- GRAMMY Live
Welcome to The Set List. Here you'll find the latest concert recaps for many of your favorite, or maybe not so favorite, artists. Our bloggers will do their best to provide you with every detail of the show, from which songs were on the set list to what the artist was wearing to which out-of-control fan made a scene. Hey, it'll be like you were there. And if you like what you read, we'll even let you know where you can catch the artist on tour. Feel free to drop us a comment and let us know your concert experience. Oh, and rock on.
By Lucia Kaminsky
This year's fourth annual Rock For Love fundraiser, held at Memphis' Hi-Tone Cafe on Aug. 21 and benefiting the Church Health Center, aimed to please with performances by various local Memphis artists including the Dirty Streets, Skewby, Jeremy Stanfill, and Star & Micey, as well as former Recording Academy Memphis Chapter Board member Amy Lavere. One band whose participation hit close to home was headliner Lucero as their drummer, Roy Berry, recently sought help from the center after falling suffering a broken jaw in assault while on tour.
Lucero's story is that of the quintessential independent rock band — they've worked strenuously for the last 12 years to make a name for themselves in the Southern rock genre.
Former Stax Records co-owner Al Bell introduced the band to a sweltering hot, yet enthusiastic, sold-out crowd. With a recently healed jaw, Berry and the band took the stage and opened with the title track off of their 2003 release That Much Further West. Lauded for his candid, heartfelt lyrics and raw vocals, singer/guitarist Ben Nichols succeeded in leaving the ladies in the audience breathless and the guys nostalgic as the band played "Nights Like These," singing: "Yet I've only got this one wish/That I was good enough to make you forget/ The only boy who ever broke your heart."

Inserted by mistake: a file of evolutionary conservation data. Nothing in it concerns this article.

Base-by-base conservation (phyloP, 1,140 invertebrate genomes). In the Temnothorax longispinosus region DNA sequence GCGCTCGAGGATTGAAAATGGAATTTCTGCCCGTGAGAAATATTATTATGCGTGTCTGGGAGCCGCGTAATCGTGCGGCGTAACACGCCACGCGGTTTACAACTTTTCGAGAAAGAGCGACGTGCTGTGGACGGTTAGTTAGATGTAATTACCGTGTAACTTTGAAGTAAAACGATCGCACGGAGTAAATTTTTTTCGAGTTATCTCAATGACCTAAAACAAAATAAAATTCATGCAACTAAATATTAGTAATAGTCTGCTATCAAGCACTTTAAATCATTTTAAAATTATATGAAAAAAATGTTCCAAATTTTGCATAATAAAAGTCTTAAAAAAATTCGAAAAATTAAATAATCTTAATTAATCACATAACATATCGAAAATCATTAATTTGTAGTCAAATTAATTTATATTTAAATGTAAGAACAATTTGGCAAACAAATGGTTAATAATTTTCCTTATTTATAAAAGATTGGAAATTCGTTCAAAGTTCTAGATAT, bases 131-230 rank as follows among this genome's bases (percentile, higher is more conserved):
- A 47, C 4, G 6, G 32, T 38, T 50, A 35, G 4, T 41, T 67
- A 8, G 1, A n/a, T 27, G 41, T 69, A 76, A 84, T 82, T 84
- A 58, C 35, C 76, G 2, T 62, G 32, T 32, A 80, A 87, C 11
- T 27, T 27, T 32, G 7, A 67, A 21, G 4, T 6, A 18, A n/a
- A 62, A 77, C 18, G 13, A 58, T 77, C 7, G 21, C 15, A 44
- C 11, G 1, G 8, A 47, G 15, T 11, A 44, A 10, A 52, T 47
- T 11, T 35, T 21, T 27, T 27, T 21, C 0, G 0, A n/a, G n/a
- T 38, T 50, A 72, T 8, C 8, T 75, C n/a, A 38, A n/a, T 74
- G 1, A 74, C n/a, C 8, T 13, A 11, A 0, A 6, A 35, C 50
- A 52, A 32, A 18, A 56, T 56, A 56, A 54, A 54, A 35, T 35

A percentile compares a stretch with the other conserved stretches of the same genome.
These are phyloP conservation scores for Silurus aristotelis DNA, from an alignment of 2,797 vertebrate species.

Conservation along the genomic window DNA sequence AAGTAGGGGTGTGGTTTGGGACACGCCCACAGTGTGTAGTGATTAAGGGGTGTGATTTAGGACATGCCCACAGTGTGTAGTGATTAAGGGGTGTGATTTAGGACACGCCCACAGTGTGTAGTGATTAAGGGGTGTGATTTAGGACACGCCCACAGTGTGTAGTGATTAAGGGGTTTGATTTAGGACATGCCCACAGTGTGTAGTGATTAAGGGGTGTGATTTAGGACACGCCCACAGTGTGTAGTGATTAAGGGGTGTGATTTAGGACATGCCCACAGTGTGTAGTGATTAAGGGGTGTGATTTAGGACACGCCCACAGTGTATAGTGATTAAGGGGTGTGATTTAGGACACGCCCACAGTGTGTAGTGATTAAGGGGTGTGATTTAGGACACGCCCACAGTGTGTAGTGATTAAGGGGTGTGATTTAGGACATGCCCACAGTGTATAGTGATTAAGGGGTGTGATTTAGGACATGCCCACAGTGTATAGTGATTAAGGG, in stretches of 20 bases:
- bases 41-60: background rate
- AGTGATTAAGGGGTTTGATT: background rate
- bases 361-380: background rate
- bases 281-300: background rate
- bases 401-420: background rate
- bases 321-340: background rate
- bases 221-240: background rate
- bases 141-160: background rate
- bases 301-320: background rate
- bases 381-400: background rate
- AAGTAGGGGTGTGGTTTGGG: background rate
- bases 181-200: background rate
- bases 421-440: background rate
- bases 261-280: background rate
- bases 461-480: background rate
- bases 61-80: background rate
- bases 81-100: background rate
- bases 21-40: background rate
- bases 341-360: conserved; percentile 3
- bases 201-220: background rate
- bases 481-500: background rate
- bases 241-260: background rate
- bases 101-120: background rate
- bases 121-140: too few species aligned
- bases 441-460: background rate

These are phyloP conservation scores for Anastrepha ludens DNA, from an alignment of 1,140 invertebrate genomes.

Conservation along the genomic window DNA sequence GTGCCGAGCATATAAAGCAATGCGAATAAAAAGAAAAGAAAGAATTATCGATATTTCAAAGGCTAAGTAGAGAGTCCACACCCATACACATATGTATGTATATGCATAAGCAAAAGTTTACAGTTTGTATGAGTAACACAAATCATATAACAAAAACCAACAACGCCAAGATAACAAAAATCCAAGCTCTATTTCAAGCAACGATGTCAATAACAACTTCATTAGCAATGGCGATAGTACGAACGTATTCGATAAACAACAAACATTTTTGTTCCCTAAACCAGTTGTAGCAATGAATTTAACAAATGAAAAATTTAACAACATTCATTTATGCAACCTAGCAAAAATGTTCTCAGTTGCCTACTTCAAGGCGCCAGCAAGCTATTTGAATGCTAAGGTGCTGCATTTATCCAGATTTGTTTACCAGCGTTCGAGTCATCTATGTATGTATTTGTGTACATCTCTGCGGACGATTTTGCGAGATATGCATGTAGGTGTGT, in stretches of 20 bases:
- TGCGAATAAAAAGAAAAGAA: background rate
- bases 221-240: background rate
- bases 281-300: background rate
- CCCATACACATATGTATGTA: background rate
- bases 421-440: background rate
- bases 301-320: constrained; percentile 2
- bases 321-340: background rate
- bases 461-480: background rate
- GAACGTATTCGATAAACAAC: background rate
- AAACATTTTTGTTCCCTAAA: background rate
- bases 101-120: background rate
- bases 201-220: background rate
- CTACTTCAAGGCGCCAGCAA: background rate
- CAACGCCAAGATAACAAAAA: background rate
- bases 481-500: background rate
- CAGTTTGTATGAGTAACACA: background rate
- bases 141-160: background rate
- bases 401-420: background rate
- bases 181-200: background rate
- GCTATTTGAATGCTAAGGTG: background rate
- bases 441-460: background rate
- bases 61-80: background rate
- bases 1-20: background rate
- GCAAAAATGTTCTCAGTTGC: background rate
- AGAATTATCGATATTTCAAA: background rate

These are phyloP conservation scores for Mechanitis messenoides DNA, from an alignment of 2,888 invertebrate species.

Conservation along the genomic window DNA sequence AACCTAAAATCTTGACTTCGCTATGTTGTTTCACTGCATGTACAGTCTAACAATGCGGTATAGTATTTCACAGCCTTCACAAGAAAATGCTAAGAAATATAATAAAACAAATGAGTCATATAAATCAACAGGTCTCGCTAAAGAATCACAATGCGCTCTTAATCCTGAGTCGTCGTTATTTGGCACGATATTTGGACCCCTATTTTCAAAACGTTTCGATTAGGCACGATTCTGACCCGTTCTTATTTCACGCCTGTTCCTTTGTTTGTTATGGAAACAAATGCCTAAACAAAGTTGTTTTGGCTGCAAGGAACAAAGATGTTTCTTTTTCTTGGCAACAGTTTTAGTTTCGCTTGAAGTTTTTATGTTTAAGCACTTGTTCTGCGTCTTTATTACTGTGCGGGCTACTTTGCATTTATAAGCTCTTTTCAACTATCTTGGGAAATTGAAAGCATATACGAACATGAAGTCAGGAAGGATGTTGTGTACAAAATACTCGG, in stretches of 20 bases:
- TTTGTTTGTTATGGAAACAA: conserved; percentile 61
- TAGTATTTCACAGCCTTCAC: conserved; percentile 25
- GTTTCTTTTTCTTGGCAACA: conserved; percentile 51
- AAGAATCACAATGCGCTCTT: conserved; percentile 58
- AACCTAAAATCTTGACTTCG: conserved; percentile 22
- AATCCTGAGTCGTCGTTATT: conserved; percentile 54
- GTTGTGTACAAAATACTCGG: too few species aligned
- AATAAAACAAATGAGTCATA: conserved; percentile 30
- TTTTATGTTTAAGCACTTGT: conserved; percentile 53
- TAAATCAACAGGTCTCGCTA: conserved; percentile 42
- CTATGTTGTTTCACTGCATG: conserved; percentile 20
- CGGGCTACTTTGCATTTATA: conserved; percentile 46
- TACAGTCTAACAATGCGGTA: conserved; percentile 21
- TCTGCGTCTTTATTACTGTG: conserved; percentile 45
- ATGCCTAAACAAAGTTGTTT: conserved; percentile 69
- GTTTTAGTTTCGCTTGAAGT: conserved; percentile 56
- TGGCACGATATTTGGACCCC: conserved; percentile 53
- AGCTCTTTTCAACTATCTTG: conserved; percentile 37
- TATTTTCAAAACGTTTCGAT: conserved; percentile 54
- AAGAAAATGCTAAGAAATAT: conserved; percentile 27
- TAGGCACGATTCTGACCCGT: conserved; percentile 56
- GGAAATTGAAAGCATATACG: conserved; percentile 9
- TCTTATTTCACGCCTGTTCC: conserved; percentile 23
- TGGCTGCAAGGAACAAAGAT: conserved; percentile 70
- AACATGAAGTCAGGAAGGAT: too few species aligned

Other songs included the affective "Wasted," "My Best Girl," and "I'll Just Fall," as well as a new song titled "I Want Your Love." As lead guitarist Brian Venable struck the identifiable chords to "Last Night In Town" there wasn't a still body in the audience. The blistering temperature prompted Nichols to mention the importance of cardio wellness as bassist John C. Stubblefield sprayed the crowd with water, declaring the show a "shirts-off party." Regardless of the sauna-like atmosphere, Lucero's performance seemed completely unimpaired.
The inclusion of revered saxophonist Jim Spake and an ample horn section on Lucero's major-label debut 1372 Overton Park, highlighted Memphis' influence on the band. Songs like "Darken My Door" and "Can't Feel A Thing" were well-received by the audience. The show's live horn section featuring Spake, Nahshon Benford (trumpet) and Art Edmaiston (saxophone), provided a robust sound that turned the Hi-Tone Cafe into an old school juke joint with a mixture of country and soul.
The final ingredient to the sonic formula was local master Rick Steff on keys. Eight albums and hundreds of live shows later, this homecoming proved that Lucero is unstoppable and that Memphis' rich musical legacy is not just a thing of the past.
To catch Lucero in a city near you, click here for tour dates.
(View an interview conducted by the Memphis Chapter with Lucero's Ben Nichols.)
(Relocating from Miami, Lucia Kaminsky joined The Recording Academy Memphis Chapter in 2005 as an intern. Her experience includes positions for Walt Disney Entertainment in São Paulo, and the Memphis In May International Festival. She is currently the Project Coordinator for the Memphis Chapter.)
(Photo Information: Lucero performs at the Hi-Tone Cafe in Memphis on Aug. 21 | Photo: Don Perry)